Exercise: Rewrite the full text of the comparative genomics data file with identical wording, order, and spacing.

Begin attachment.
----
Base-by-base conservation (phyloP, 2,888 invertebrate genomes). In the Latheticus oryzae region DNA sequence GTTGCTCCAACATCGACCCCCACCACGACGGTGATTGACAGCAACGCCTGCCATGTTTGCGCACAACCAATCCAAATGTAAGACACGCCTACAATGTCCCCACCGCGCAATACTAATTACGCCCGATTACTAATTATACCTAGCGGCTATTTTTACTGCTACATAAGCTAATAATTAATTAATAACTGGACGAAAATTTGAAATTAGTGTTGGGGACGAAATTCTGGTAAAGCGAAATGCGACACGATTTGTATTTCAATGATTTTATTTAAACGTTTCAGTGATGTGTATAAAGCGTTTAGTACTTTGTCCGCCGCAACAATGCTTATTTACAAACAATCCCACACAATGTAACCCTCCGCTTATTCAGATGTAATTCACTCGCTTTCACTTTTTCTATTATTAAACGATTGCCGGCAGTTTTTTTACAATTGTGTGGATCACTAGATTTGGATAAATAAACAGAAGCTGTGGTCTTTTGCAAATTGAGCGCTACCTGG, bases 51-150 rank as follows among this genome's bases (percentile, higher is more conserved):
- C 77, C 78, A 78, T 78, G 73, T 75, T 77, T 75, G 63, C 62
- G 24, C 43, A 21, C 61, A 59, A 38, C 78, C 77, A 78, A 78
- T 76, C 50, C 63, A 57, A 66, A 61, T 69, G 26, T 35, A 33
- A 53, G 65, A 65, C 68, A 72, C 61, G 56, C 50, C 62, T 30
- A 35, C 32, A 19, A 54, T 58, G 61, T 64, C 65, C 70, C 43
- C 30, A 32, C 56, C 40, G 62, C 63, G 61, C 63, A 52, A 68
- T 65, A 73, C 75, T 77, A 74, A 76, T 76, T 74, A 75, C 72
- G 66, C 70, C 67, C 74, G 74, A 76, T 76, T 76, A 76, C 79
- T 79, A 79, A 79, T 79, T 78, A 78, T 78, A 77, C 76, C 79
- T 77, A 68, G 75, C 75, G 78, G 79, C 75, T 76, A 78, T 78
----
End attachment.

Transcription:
Base-by-base conservation (phyloP, 2,888 invertebrate genomes). In the Latheticus oryzae region DNA sequence GTTGCTCCAACATCGACCCCCACCACGACGGTGATTGACAGCAACGCCTGCCATGTTTGCGCACAACCAATCCAAATGTAAGACACGCCTACAATGTCCCCACCGCGCAATACTAATTACGCCCGATTACTAATTATACCTAGCGGCTATTTTTACTGCTACATAAGCTAATAATTAATTAATAACTGGACGAAAATTTGAAATTAGTGTTGGGGACGAAATTCTGGTAAAGCGAAATGCGACACGATTTGTATTTCAATGATTTTATTTAAACGTTTCAGTGATGTGTATAAAGCGTTTAGTACTTTGTCCGCCGCAACAATGCTTATTTACAAACAATCCCACACAATGTAACCCTCCGCTTATTCAGATGTAATTCACTCGCTTTCACTTTTTCTATTATTAAACGATTGCCGGCAGTTTTTTTACAATTGTGTGGATCACTAGATTTGGATAAATAAACAGAAGCTGTGGTCTTTTGCAAATTGAGCGCTACCTGG, bases 51-150 rank as follows among this genome's bases (percentile, higher is more conserved):
- C 77, C 78, A 78, T 78, G 73, T 75, T 77, T 75, G 63, C 62
- G 24, C 43, A 21, C 61, A 59, A 38, C 78, C 77, A 78, A 78
- T 76, C 50, C 63, A 57, A 66, A 61, T 69, G 26, T 35, A 33
- A 53, G 65, A 65, C 68, A 72, C 61, G 56, C 50, C 62, T 30
- A 35, C 32, A 19, A 54, T 58, G 61, T 64, C 65, C 70, C 43
- C 30, A 32, C 56, C 40, G 62, C 63, G 61, C 63, A 52, A 68
- T 65, A 73, C 75, T 77, A 74, A 76, T 76, T 74, A 75, C 72
- G 66, C 70, C 67, C 74, G 74, A 76, T 76, T 76, A 76, C 79
- T 79, A 79, A 79, T 79, T 78, A 78, T 78, A 77, C 76, C 79
- T 77, A 68, G 75, C 75, G 78, G 79, C 75, T 76, A 78, T 78